For Johnson, the paddle remains central to her discipline policy. “Sometimes I feel like that’s all the child needs,” she said. “Sending the kid home, that’s what they want,” Johnson said she especially likes to secure permission to paddle students if she suspects parents aren’t offering any disciplinary reinforcement at home. She insists, though, that it is, ultimately, the parents’ decision.
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Sherrell McGee described receiving subtle pressure from Johnson and prior administrators to reconsider her anti-paddling stance. Once, the pressure came when McGee was out of town. She got a call from a former school official about her son. He had misbehaved and while they would normally send him home with a suspension, given her preferences, they knew she was out of town and might have trouble getting him, so they wanted to check again. “Just go ahead and let him take the paddle,” she remembers hearing. “I said, ‘No! Thank you. I’ll send someone to pick him up.’”
Opponents of corporal punishment argue presenting parents and students with the choice of the paddle or a suspension — which research also shows is ineffective and comes with a host of negative consequences — is disingenuous. “What a horrific false choice,” said Morgan Craven, the national director of policy, advocacy and community engagement at the Intercultural Development Research Association, a San Antonio-based group that advocates for bans on corporal punishment. “These are the only possible two things we can come up with?”
Sometimes, schools even force children to choose. Ellen Reddy, CEO of the Nollie Jenkins Family Center, said a middle school principal in Holmes County kept a paddle inscribed with the words, “Take the wood or go to the hood.” Human Rights Watch spoke to children making this “devil’s bargain” for a 2008 report. “Providing students a choice in this context is fundamentally exploitative,” the report reads, “preying on vulnerable young people with underdeveloped decision-making capabilities.”
Researchers have shown corporal punishment feeds anger and resentment or anxiety and fear in children, all of which can have lasting consequences on students’ perceptions of school and on their academic success. A large body of behavioral research has further found that punishment more generally does not work to change long-term behavior and instead leads to resistance and aggression.
In a handful of states, this research has been compelling enough to convince lawmakers to ban corporal punishment on students with disabilities, if not all students. Mississippi was the latest to pass such a partial ban in 2019. Implementation hasn’t been perfect: school districts admitted to paddling students with disabilities 211 times since the new law made it illegal, according to state data acquired by Hechinger through a public records request.
Few, if any, of those districts will face consequences. Jean Gordon Cook, director of communications at the Mississippi Department of Education, said the agency only addresses illegal corporal punishment use on students with disabilities if someone reports it.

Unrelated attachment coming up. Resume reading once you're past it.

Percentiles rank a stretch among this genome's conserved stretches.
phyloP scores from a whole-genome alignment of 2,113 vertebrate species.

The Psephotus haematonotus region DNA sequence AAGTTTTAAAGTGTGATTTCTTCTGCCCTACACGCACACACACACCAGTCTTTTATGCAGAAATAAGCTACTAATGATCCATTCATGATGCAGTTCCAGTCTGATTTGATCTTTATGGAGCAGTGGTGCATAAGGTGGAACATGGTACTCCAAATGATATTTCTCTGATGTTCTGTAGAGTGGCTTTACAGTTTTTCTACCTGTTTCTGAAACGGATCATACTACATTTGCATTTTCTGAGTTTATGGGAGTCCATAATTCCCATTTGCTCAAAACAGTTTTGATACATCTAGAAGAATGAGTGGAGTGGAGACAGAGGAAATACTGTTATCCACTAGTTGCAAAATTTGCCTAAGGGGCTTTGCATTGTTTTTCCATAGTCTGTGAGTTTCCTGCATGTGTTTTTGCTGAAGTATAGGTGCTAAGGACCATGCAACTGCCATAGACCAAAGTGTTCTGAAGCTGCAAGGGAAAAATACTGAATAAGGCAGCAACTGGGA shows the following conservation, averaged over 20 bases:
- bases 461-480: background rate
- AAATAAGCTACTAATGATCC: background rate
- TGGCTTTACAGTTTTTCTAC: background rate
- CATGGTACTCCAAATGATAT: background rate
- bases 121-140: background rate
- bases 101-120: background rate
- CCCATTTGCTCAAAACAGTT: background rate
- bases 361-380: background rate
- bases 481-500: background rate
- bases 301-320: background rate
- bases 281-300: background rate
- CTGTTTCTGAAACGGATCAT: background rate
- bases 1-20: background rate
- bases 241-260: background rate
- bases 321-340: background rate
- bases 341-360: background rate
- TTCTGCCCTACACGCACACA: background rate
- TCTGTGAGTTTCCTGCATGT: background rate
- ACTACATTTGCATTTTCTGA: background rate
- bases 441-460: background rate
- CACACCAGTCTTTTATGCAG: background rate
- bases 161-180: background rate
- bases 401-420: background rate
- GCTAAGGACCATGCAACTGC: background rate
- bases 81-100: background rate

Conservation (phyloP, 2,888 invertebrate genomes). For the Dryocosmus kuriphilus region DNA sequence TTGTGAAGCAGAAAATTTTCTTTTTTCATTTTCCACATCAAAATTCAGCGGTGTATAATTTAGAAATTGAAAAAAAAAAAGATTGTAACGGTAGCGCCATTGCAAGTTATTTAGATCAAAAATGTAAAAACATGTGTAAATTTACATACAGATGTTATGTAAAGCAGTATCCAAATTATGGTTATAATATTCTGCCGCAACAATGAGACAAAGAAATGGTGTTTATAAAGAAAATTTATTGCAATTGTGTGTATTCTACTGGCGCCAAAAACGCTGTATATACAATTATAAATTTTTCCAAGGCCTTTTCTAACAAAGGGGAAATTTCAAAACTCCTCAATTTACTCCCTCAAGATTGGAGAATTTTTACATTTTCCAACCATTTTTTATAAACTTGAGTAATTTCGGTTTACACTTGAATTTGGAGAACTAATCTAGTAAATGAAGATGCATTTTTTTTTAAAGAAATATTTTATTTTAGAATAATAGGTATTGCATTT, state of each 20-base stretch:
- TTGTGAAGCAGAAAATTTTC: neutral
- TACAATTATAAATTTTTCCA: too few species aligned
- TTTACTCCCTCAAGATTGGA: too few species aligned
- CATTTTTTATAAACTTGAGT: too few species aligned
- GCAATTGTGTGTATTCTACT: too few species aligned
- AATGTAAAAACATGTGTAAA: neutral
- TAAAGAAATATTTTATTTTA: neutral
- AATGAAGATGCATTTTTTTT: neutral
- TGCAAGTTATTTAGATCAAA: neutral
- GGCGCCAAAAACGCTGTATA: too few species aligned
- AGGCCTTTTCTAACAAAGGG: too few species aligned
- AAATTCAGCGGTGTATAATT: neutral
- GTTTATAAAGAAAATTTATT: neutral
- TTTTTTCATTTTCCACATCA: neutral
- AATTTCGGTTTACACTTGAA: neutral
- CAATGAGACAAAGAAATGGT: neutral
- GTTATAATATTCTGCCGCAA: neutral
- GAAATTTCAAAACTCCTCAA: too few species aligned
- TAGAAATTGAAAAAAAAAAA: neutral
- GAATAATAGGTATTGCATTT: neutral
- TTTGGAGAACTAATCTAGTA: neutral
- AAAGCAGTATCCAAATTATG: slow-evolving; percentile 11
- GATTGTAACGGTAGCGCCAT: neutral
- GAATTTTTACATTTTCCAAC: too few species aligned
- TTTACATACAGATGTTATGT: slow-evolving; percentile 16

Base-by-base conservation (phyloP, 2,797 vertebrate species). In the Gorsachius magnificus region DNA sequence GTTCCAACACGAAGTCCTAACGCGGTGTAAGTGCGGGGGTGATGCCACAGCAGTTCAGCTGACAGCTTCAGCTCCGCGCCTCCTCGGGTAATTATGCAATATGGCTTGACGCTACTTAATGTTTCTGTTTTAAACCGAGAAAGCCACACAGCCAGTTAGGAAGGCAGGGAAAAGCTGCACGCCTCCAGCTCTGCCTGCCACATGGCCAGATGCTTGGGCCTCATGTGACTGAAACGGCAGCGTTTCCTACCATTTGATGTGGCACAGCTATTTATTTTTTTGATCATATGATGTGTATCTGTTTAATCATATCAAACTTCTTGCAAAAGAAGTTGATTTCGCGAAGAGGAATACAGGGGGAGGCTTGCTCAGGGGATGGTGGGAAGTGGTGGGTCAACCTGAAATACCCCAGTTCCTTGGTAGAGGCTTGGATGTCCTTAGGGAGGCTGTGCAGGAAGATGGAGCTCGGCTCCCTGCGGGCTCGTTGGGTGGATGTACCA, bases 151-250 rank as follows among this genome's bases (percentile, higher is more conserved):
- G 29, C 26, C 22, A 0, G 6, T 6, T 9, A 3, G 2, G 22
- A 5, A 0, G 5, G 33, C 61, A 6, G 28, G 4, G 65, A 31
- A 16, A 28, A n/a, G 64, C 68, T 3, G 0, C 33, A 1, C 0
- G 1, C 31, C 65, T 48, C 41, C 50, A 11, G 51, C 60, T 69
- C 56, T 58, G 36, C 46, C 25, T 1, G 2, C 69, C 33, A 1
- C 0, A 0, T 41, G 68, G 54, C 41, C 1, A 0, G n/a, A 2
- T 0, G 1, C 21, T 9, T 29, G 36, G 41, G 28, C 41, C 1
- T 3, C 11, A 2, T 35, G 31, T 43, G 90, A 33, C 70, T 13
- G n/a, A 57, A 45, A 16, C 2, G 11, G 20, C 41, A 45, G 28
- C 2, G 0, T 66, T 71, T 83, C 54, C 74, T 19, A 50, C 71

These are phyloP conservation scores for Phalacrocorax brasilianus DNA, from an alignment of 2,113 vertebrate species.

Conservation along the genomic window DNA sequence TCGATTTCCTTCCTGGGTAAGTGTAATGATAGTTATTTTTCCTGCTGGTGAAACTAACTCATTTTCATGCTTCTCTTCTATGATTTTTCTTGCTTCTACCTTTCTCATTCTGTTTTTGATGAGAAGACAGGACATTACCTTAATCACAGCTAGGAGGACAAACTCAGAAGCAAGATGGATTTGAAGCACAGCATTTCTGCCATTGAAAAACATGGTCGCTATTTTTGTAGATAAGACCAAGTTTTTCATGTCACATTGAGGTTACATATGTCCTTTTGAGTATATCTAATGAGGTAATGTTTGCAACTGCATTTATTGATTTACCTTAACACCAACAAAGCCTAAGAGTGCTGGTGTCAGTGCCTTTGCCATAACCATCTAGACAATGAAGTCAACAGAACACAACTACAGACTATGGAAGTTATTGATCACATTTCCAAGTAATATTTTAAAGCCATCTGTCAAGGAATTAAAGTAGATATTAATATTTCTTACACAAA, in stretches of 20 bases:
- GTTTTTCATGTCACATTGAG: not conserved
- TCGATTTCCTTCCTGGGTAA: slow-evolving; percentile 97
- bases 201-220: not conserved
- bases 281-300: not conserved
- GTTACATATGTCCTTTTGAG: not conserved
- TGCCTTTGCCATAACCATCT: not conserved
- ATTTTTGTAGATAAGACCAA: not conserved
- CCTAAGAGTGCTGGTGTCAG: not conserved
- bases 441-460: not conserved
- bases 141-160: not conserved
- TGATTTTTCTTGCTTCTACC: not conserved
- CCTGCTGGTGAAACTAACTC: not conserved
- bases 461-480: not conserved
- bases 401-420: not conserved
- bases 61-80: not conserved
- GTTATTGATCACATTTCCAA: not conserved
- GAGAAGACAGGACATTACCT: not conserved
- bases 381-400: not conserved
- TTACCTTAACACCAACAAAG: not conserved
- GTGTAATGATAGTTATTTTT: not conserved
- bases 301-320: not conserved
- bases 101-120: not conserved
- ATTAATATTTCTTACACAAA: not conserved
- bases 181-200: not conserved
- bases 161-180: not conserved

Many districts, though, appear to have radically limited corporal punishment or stopped the practice entirely since 2019. The Yazoo County School District used to routinely paddle kids, but Superintendent Ken Barron said teachers and administrators both felt uncomfortable with the new level of inequality within the student population. Having a given punishment on the table for only a subset of kids breaking the rules seemed too unfair. But Barron has seen a silver lining: teachers have risen to the occasion by trying to sidestep discipline problems in the first place, making their classrooms more engaging and focusing on relationship-building. “I think it’s shifted how teaching is being done,” Barron said, “which is a good thing.”
During the first year of the partial ban, the state logged a 70 percent drop in paddlings.
It’s possible the federal government will step in to end the practice entirely. The Protecting our Students in Schools Act, introduced by Democrats in both chambers, would ban corporal punishment in all schools receiving federal funds. Advocates say it may still take years to abandon local control on the issue but a hearing in February marked the first congressional discussion of corporal punishment since 2010.
In Collins, Johnson acknowledged the shrinking pool of students she can paddle might soon disappear entirely. Each year, more Collins Elementary parents fill out forms denying educators the option of paddling their kids.
Duty, the superintendent, has expanded an in-school suspension option as a more palatable alternative to corporal punishment and secured grant money to train teachers in more positive behavioral management strategies.
“I’m hopeful that just organically this is all going to end better for kids,” Duty said.
Should further legislation force her hand, however, Duty said she would prioritize hiring more counselors and psychologists to support student social-emotional health and try to head off behavior problems. She said those positions would be hard to fill — and, with routine underfunding from the state, hard to pay for — but she sees them as a necessary component of discontinuing corporal punishment.
Every week that the district continues to allow the practice, and the state and federal governments refuse to step in, however, schools log more cases.
As of late April, the last child to get paddled in the district’s schools was a first-grade boy at Collins Elementary.
This story was published in partnership with the Clarion Ledger and the Mississippi Center for Investigative Reporting, a nonprofit newsroom that exposes corruption and injustices, shines a light into the darkness and raises up a new generation of investigative reporters. Sign up for our newsletters here.